Tag: Global Warming

The Pope’s Challenge on Climate Change

by | 6.30.2015 at 1:37pm
Photo: Jason Farrar

Pope Francis’s broad-ranging encyclical warns that we are destroying our common home and face an immense and urgent challenge to protect it. But it goes far beyond just the subject of climate change, calling for a holistic and sustainable future.

“Faux pause”

by | 6.12.2015 at 10:30am
The global ocean buoy network has been expanding in recent years. Accounting for small, consistent offsets between temperatures measured by buoys and by ships reveals a greater global warming trend than previously calculated for the past 15 years. Image: Maintenance workers on an ocean buoy, NOAA.

New data support the conclusion
The “hiatus” was mostly illusion…

Global Warming’s ‘Missing’ Heat: It May Be in the Indian Ocean

by | 5.20.2015 at 12:00pm
Increases in westward-blowing winds over the Pacific Ocean are thought to be pushing great masses of water--and heat--through the Indonesian straits, into the Indian Ocean.

Since the late 1990s, global warming has stabilized, even as greenhouse gases have risen. That defies simple models that say the temperature should keep going up. A team of oceanographers now says they know where the missing heat has gone.

A Climate Battle Cry for Earth Day

by | 4.22.2015 at 7:00am
Amazon River Delta Courtesy NASA, Johnson Space Center

A group of 17 renowned scientists from around the world are appealing for dramatic action to forestall the worst effects of climate change, issuing an “Earth Statement” that calls for a world powered with zero carbon emissions by mid-century.

Report Forecasts Worsening Climate Hazards for Region

by | 2.17.2015 at 2:54pm
NPCC's updated flood risk map

A new report gives a worrisome picture of climate-related problems the New York region will likely face this century. Temperatures are projected to rise, extreme precipitation and heat waves will be more frequent, and sea level could rise as much as 6 feet.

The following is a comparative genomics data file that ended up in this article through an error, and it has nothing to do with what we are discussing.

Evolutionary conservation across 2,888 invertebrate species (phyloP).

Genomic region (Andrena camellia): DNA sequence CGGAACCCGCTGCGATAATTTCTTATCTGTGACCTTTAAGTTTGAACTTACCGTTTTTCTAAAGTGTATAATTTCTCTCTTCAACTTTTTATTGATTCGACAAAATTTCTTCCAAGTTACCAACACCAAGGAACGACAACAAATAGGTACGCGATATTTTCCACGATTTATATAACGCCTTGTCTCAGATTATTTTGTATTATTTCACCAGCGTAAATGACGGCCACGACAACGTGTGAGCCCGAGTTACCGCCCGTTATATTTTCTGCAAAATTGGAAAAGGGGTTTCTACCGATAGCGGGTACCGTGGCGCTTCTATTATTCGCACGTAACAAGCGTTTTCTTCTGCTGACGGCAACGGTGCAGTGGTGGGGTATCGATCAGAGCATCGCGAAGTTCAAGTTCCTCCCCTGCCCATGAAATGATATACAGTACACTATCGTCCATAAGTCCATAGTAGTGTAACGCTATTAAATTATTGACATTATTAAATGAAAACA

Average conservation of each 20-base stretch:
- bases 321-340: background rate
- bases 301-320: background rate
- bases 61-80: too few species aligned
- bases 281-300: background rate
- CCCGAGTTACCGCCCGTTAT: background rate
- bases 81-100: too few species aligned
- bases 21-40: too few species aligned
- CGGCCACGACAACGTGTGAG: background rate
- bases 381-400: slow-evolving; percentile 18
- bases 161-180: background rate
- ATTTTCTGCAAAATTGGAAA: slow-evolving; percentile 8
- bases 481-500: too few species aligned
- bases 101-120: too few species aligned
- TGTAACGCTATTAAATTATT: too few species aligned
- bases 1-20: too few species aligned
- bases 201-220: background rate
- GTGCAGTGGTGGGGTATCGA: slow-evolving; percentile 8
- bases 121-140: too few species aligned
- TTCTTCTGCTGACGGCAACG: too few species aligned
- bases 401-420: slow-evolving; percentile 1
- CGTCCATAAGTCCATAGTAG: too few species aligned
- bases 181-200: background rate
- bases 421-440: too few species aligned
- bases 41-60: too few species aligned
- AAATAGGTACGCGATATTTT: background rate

Climate Change Poses Challenges to Plants and Animals

by | 2.3.2015 at 6:35pm
The mountain pygmy possum. Photo: Phil Spark

Because of climate change, spring, summer, fall and winter in the temperate zones are all arriving on average 1.7 days earlier than they ever have before. The changing climate with its more extreme weather is affecting many plant and animal species, disturbing their habitat and disrupting ecosystem functioning. How will plants and animals deal with these challenges?

The Greening of China

by | 11.8.2014 at 12:41am | 1 Comment
Photo: Asian Development Bank

China became the world’s largest carbon polluter in 2006, surpassing the U.S. But it is also rapidly going green through cutting coal use, investing heavily in renewable energy and launching the world’s largest carbon trading system.

Eye on the Storm

by | 10.14.2014 at 10:47am
adam sobel ocean breeze

Atmospheric scientist Adam Sobel is author of the new book “Storm Surge: Hurricane Sandy, Our Changing Climate and Extreme Weather of the Past and Future.” Sobel was one of the first researchers to explain to media and the public what might be brewing, before the storm hit. In the aftermath, he looked closely at the factors driving the storm’s unusual ferocity, and how these played against human weaknesses. The book offers a primer on what drives storm systems, and what we know (and don’t) about their relation to warming climate. Sobel also looks into future weather, urban infrastructure and the politics of global climate change. He recently discussed some of his insights.

What Do Wildfires Have to Do with Climate Change?

by | 10.13.2014 at 1:11pm
Deerfire_

“Climate change has been making the fire season in the United States longer and on average more intense,” said John Holdren, President Obama’s science advisor. And, wildfires are not only intensified by climate change, they also exacerbate it.

Why This Climate Scientist Is Taking to the Streets

by | 9.19.2014 at 12:47pm
Central Park

In my early years I didn’t talk about the politics of global warming much. I didn’t bring it up with friends or family, let alone engage in any public way. It seemed to me unseemly for a scientist to be vocal on a political issue related, even indirectly, to his own research. Wouldn’t that be an indication of bias, of a lack of scientific impartiality? But I have changed my mind.